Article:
We need to remember that actors are just players telling a story. And when an actor is lucky enough to work on a network show that airs season after season, they become people who make a good amount of money.
They drive fancy cars, send their kids to private schools, pay maids to wash their underwear. And often, they get lazy. Not just in life, but in their work. It must be pretty comfy to be an actor on a longstanding show that needs you there to wrap up the story that is being told. Because you could easily just phone in your performance –as many do – and get along just fine.
But every week, I am constantly amazed at the dedication and genuineness that the actors on Lost put into their roles.
I believe Nestor Carbonell as a confident advisor. I believe him as a mad man losing his mind. And I believe him as a Spanish-speaking farmhand sold into slavery. It’s so fun to watch each one.
I don’t know if it’s the directing on this show, the writing, the pure skill of the actors, the warm Hawaii sun, or a combination of all four, but this shit is goooooood!
Here’s what went down this week, in a tiny buried crucifix:
In 1867, Richard (Ricardo) lived in a world that seems like the cover of a romance novel. He was a poor farm hand living in a rural area of the Canary Islands. He accidentally kills a doctor while trying to get medicine for his dying wife. His love, Isabella, dies, and he is sold into slavery, after being told by a priest that he is going to hell. The Black Rock slave ship wrecks on the island. Some die in the crash, some are killed by the captain, then everyone but Richard is killed by the smoke monster. Richard sees his dead wife, then the MIB helps him and asks him to kill “the devil” (Jacob). Jacob stops Richard and asks him instead to work for him, in exchange for eternal life (and therefore, no hell). In present day, we see that Richard – who is almost mad – has given up on Jacob and calls out to the MIB to take him up on his offer to switch to his side. But then Hurley arrives, and translates a beautiful convo between dead Isabella and Richard.
Here’s what we learn:
1. Maybe I’ve watched The Notebook and Highlander one too many times, but this may have been my favorite episode of Lost EVER.
2. We see the rest of that hospital conversation that Jacob had with Ilana. He explicitly asks her to protect the six remaining candidates.
3. Jack learns that he is a candidate to replace Jacob.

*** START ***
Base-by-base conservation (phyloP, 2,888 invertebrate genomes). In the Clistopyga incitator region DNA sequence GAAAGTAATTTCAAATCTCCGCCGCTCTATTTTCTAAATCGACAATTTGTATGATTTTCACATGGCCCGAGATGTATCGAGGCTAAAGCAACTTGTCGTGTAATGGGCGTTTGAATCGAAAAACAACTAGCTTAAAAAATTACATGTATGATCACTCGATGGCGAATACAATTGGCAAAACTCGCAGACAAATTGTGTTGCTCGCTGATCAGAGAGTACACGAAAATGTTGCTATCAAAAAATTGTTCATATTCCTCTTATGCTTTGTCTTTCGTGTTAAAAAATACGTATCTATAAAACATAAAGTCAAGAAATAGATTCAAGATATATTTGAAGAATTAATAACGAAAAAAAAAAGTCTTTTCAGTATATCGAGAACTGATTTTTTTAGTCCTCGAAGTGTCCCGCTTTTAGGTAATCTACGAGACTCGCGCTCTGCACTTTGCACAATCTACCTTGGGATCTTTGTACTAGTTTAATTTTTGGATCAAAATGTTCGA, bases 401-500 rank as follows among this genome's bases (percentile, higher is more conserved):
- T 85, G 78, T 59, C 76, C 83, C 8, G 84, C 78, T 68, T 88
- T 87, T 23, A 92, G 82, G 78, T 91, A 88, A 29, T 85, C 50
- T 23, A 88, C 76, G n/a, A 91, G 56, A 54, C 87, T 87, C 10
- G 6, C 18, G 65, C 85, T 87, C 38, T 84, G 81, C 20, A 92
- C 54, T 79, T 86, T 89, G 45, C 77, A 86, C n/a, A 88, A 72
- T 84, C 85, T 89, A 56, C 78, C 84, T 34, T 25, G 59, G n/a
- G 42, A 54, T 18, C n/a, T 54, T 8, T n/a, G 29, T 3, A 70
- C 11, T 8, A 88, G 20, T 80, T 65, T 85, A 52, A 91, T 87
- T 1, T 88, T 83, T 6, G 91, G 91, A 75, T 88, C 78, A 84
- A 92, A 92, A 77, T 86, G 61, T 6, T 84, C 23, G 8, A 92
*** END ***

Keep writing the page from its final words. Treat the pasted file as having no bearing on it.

4. Nice callback, opening the show with an eye close up!
5. We learn about Richard’s arrival on the island. We already knew he was a slave on the Black Rock, but now, we know all the details, and that he was the only one to survive.
6. Richard believes he is in hell. This is a fantastic development as a Lost viewer because it brings us back to our roots: remember those early theories of heaven, hell, and purgatory? For a moment, it seems possible again. After all, maybe Richard (and Jack, etc) cannot die because they are already dead? But it seems that this is just a belief in Richard’s head. A belief that was reinforced by the priest and by the MIB.
7. What did the Smoke Monster see that made him spare Richard’s life? Did he see that Richard was capable of killing a man and that is a skill he sought? Why, then, did he kill the captain? This Smoke Monster test still needs explanation.
8. I lost my shit in this episode. Totally cried when Hurley pulled a Whoopi Goldberg and translated Isabella’s ghost talk to Richard. And when the priest tells him he can’t escape hell? And when he spends hours upon hours prying out the nail and then it gets away from him??? Man! That was GOOD TELEVISION!
9. Richard on that horse was Danielle Steele gold!
10. We learn how and why Jacob gives Richard eternal life. What Richard really wants is his wife. Jacob cannot give him that, nor can he absolve him of his sins. He can, however, keep him from facing hell by giving him eternal life, which he does. In return, Richard will work for Jacob, as a middleman to the island’s visitors, persuading them to do right, since Jacob does not want to interfere with their choices himself. This explains why Jacob (in previous episodes) was so stand-offish with visitors to the island.
Also, Jacob’s deal with Richard brings up another point. Jacob tells Richard that he cannot absolve him of his sins. This leads us to believe that Jacob believes in the absolution of sins, and therefore, in God. This gives us some more insight into the world in which they operate. In their world. God (and therefore, the devil) does exist.
11. We learn a BIG explanation of the island, and the real beef between Jacob and the MIB. The island is like a buffer, holding massive amounts of negative, evil, bad energy in place. MIB, as we know, wants to get off of the island, and let this evil out. He can only do so by killing Jacob, but, as we know, he cannot kill him himself. The ongoing contest between Jacob and his nemesis is this: MIB believes that people are inherently corrupt. Jacob believes they are inherently good. The people he brings to the island are just subjects in their debate.
12. O yeah, and Jacob gives MIB a stone. No idea about that one.